Development Meets Farming in the Rural-Urban Fringe

Farm Boy

Sunday night I received a photo from Tommy Barbee, showcasing his supper.  “Look at what a farm boy can create,” he said.  The picture displayed a bright green salad, replete with cucumbers, tomatoes, and more; all of which he had grown there at Barbee Farms.

As a locavore (someone who eats a local diet), this notion of sharing stories about where one’s food came from is the norm. 

But this exchange was special.  You see, this time last year we weren’t sure Barbee Farms would exist today.

Located just inside the Concord city limits, Barbee Farms is two blocks off I-85.  Those who know the area can attest to the development that has emerged over the last ten years; what was once rural countryside is now subdivisions, gas stations, and piles of traffic.

The development pressures which arise in the rural-urban fringe can easily decimate a farming community.  A single farm selling off property for development has multiple impacts.  Not only is that farm’s production eliminated, but support for farm-related infrastructure (such as feed stores, butchers, and farm machinists) is diminished.

Meanwhile, development introduces a suburban populace that has little use for such farm-related infrastructure.  Instead, suburbanites create demand for retail, driving up the cost of doing business for a sector already suffering the loss of farm-based customers.

When the tipping point is reached and these agribusinesses also close their doors, the farms that had hung on now have to find other infrastructure.  Often this becomes cost prohibitive, and now we have another set of farms no longer able to earn enough to stay on the land.

The Barbees have faced this daunting reality.  A century farm, in the family for six generations, means the land is more important than money, and the Barbees began working jobs off the farm years ago so they could afford to keep their land despite development pressure.

But the emergence of the local food movement created a glimmer of hope.  The Barbees decided to expand their production of fruits and vegetables to meet this new demand.  Both Tommy and his son Brent began farming full-time.

The outlook was bright.  Farmers’ markets were springing up left and right.  The Barbees began selling through Know Your Farms, and even started up their own community supported agriculture program.  They got hooked up with the Society of St Andrews (aka the gleaners), and by the end of the summer, had donated tens of thousands of pounds of food to local food banks. 

Then one day early last fall, the Barbees received the letter they long feared would come.  The NC Department of Transportation wanted to reroute a local access road in anticipation of widening I-85.  The projected route would sever the farm in two, separating the tractors, greenhouses, and washing stations from the food in the fields with a 45-mph road.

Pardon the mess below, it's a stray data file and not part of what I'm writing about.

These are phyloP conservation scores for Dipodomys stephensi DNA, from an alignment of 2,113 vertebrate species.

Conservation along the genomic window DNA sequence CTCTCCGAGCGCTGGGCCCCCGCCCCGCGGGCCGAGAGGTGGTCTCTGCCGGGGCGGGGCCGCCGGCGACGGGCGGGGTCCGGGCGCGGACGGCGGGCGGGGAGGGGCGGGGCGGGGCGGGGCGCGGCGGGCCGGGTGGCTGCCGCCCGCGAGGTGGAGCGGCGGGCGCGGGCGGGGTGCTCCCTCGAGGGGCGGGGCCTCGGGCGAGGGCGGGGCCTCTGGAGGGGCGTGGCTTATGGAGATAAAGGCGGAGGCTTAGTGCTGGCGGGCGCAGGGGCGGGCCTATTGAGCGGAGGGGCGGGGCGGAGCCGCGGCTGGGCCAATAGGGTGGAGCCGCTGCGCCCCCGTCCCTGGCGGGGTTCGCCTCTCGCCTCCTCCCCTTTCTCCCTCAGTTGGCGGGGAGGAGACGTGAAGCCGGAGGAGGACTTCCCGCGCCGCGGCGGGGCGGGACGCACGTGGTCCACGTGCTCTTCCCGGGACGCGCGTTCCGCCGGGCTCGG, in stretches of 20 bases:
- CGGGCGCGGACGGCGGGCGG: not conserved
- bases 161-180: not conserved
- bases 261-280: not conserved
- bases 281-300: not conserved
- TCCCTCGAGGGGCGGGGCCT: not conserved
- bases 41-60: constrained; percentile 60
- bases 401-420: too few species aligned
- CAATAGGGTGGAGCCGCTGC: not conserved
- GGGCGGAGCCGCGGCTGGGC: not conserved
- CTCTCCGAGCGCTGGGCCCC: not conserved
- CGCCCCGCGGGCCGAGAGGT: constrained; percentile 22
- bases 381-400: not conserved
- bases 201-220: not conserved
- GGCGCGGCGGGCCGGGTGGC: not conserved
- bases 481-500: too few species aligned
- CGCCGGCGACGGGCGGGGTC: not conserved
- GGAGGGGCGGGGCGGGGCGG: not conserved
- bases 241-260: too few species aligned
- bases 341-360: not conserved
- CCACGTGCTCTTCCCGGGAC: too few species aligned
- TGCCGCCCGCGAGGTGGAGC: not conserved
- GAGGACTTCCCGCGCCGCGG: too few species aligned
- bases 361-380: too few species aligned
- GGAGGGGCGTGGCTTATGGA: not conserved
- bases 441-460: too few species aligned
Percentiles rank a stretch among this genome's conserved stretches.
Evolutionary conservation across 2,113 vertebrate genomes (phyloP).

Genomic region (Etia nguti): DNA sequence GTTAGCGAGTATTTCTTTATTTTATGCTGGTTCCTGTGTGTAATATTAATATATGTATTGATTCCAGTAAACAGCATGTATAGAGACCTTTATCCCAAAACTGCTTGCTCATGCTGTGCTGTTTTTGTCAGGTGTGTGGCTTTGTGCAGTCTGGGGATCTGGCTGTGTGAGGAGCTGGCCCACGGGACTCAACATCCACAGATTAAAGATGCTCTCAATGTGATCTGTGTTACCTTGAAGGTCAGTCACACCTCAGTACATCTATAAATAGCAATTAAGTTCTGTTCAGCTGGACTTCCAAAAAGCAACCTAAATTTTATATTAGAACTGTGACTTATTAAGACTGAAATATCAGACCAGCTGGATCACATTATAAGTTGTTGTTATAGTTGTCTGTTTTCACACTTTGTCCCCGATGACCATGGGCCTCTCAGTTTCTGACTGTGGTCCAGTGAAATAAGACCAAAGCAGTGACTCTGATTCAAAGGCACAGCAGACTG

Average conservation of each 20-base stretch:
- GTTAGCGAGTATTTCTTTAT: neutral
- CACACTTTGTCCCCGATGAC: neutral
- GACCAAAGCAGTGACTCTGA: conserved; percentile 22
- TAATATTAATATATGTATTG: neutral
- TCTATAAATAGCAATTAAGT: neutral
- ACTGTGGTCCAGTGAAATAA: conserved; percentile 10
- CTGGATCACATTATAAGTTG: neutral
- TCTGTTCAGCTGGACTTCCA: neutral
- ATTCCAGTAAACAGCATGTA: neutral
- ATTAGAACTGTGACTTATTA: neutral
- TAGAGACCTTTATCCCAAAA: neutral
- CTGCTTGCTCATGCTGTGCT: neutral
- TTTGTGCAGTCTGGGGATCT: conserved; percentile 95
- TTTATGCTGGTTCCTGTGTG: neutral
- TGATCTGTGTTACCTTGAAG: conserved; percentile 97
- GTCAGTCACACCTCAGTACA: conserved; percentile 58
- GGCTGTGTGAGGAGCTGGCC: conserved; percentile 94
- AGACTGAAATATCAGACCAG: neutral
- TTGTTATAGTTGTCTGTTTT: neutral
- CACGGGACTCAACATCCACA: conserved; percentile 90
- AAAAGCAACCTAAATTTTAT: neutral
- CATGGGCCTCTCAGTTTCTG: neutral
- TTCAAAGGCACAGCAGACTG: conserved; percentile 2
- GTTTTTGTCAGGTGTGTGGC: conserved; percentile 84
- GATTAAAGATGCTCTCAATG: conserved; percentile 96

In an act of faith, Tommy Barbee turned the issue over to his local food community.  Many cries and heartfelt protestations arose at the unfairness of it all; no one wanted to see the farm disappear under asphalt.  Despite our angst, Tommy asked us to treat the state officials with respect and to encourage a mutually-beneficial solution. 

What a letter-writing campaign there was!  From fellow farmers to middle-schoolers to college professors, there was quite a range of protest.  The most volume, however, arose from the gleaners.

The Society of St Andrews sends crews out into fields to harvest food which the farmers are unable to pick themselves.  These gleanings are then taken to charitable organizations for distribution to the food insecure, while the farmer receives a tax credit for his donation.  In a single summer, the gleaners had gleaned tens of thousands of pounds of food from the Barbees’ fields.  They didn’t want to lose this charitable source, and they knew how to mobilize community.

Hundreds of letters arrived at the DOT project manager’s desk, each gleaner asking kindly for another alternative to be considered.  What surprised him most, the project manager later confided, was that not a single letter was from the land owner.  In the end, he had to go ask the Barbees to formally submit a written comment on the matter.

At the hearing, which occurred a year ago this week, eighteen people stood up to speak on behalf of Barbee Farms.  Little did they know when taking the podium that the decision had already been made.  The public outcry had raised awareness that there was, in fact, a vibrant farming operation inside the city limits, lying just beneath the line where a new road would spring forth.  No, NC DOT had decided to reroute the road and save the farm.

We later learned that the traffic engineers had been surprised at the impact one farm could have in its community.  Recently, an NC DOT official said they are now looking more carefully at farmland preservation concerns when planning road projects. 

Yes, it’s especially meaningful when Tommy says to me, “Look what a farm boy can create.”

If you look behind his fields of lettuce, tomatoes, and cucumbers, you can see what six generations of farm boys have helped us create: a place that feeds our community and challenges us to come together with integrity and concern for the greater good. 

Just imagine what might happen if we had more farm boys out there.

Christy Shi started Shi-Day Consulting. She can be reached at

Photos by Christy Shi, Map based on NCDOT alignments